ACCRA, Ghana — Nana Oforiatta-Ayim, a Ghanaian writer, art historian and filmmaker, drove around trying to find a place for brunch one recent Monday. Many places were slow to open, and navigating in Accra is an exercise in calm, patience and practice as directions often rely on landmarks instead of street names.
Ms. Oforiatta-Ayim has perfected those qualities, not only in driving around the capital, but also with her Cultural Encyclopedia project, which will map and archive both historical and contemporary arts and culture across Africa. After finally finding an air-conditioned cafe, she explained that although she started the venture three years ago, she had been thinking about it since 2009, when she began her Ph.D. research into African languages and cultures at the School of Oriental and African Studies, University of London.
“I would go to the underground library vaults,” Ms. Oforiatta-Ayim said, “and I would find theses that were so brilliant and interesting, and yet no one was looking at it and it is so valuable. I would get completely sidetracked reading about things like the technology of kente cloth. And at the same time I was also thinking that the narrative that is told about Africa is still the backward narrative: no innovation, it’s ahistorical and stuck. Yet with everything I was reading, it was stories of innovation, of knowledge, of technology.”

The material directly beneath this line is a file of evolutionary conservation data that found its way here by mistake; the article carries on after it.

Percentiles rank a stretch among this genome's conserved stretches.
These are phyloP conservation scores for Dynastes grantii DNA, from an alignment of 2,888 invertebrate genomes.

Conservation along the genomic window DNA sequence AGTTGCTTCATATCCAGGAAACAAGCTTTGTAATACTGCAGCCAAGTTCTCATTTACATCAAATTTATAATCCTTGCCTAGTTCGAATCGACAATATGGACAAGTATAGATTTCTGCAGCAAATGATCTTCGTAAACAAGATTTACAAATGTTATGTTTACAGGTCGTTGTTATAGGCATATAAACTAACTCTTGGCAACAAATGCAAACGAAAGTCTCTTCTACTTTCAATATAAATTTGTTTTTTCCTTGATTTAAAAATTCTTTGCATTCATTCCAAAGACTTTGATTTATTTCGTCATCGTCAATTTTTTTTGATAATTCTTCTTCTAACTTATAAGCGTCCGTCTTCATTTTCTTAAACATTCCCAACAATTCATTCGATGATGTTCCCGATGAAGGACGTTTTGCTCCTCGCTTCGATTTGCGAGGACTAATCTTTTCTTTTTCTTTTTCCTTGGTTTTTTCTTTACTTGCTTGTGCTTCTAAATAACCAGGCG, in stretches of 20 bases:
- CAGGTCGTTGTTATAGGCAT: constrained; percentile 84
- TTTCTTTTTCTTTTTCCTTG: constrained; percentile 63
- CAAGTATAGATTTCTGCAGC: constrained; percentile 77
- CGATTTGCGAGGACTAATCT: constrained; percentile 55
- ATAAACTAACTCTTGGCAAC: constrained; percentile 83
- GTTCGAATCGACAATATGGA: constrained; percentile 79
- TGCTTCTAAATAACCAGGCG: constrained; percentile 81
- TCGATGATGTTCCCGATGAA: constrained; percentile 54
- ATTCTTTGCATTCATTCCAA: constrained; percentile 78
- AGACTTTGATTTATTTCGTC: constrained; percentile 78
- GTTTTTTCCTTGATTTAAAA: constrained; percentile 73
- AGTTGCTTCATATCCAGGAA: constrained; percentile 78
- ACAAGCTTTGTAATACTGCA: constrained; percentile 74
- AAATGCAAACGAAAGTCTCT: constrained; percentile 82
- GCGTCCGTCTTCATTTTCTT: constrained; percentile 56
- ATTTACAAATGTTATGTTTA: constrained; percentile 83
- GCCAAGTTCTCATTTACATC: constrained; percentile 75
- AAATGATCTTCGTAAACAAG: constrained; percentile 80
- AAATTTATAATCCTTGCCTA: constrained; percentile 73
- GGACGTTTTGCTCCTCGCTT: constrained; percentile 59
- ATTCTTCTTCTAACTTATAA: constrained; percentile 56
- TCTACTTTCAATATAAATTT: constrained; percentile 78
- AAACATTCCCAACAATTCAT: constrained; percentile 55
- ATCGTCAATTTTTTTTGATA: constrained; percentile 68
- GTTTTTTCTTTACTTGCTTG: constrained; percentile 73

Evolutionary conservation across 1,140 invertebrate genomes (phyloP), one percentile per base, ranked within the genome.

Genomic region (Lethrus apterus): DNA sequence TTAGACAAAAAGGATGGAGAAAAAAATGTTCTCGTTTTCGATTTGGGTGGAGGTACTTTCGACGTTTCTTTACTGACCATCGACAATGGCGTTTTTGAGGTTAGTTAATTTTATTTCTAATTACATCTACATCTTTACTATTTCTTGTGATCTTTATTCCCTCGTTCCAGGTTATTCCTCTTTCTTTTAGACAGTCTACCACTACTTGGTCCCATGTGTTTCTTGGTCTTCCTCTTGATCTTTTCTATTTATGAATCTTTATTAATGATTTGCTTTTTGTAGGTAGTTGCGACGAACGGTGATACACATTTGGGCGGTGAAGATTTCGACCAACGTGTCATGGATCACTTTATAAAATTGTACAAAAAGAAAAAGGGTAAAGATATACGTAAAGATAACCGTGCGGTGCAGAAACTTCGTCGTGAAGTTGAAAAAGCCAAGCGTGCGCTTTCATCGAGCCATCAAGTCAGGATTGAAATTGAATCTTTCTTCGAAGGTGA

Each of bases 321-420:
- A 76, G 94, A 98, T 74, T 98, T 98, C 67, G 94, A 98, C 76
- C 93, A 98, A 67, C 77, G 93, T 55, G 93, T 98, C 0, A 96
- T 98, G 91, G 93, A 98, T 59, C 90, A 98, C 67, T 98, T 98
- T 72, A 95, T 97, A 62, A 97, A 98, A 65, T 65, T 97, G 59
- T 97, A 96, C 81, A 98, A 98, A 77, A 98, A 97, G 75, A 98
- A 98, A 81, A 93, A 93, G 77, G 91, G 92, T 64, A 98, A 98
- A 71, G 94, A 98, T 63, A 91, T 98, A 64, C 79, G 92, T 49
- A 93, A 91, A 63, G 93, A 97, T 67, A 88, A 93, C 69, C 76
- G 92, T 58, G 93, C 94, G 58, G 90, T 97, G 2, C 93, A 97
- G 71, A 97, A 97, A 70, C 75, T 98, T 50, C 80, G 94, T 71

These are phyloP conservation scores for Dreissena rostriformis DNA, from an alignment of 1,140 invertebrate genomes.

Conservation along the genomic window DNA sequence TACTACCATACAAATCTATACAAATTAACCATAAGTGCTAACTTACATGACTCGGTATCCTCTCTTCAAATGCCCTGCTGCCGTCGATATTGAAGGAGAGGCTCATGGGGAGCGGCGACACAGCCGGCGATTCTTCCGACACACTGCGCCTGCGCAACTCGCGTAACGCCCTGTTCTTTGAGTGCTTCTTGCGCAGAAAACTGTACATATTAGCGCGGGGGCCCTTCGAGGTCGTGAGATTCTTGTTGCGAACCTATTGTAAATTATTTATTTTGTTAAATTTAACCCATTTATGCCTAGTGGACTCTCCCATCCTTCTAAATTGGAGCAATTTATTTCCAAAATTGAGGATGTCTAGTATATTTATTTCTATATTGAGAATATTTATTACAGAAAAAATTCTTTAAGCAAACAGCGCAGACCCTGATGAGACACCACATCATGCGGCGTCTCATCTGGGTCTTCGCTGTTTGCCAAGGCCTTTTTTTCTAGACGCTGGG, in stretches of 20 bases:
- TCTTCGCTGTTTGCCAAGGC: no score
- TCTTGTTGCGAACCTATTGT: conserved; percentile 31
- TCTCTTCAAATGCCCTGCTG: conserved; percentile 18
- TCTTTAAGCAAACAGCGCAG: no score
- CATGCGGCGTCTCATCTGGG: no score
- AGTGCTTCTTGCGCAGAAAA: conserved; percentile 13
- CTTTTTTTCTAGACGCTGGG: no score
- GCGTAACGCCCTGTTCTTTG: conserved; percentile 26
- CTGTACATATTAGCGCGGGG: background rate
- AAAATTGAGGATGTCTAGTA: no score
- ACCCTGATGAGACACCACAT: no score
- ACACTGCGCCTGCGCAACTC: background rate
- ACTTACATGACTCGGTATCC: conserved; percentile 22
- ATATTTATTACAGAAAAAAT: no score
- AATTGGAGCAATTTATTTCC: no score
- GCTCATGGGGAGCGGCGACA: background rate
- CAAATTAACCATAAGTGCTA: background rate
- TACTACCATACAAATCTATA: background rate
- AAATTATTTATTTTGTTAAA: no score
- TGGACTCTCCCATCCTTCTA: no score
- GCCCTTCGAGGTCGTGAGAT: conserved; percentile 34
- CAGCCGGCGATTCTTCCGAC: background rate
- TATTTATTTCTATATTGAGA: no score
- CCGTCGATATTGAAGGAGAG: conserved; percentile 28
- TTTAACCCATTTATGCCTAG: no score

The encyclopedia will consist of an open-source internet platform for documenting past, present and future African arts and culture (starting with Ghana) and eventually will be published in 54 volumes, one for each country. An ambitious undertaking, the Cultural Encyclopedia aims to change perceptions of the continent and help alleviate the frustration of African cultural producers concerned that their rich histories have been lost or forgotten over the decades because they lack good archives.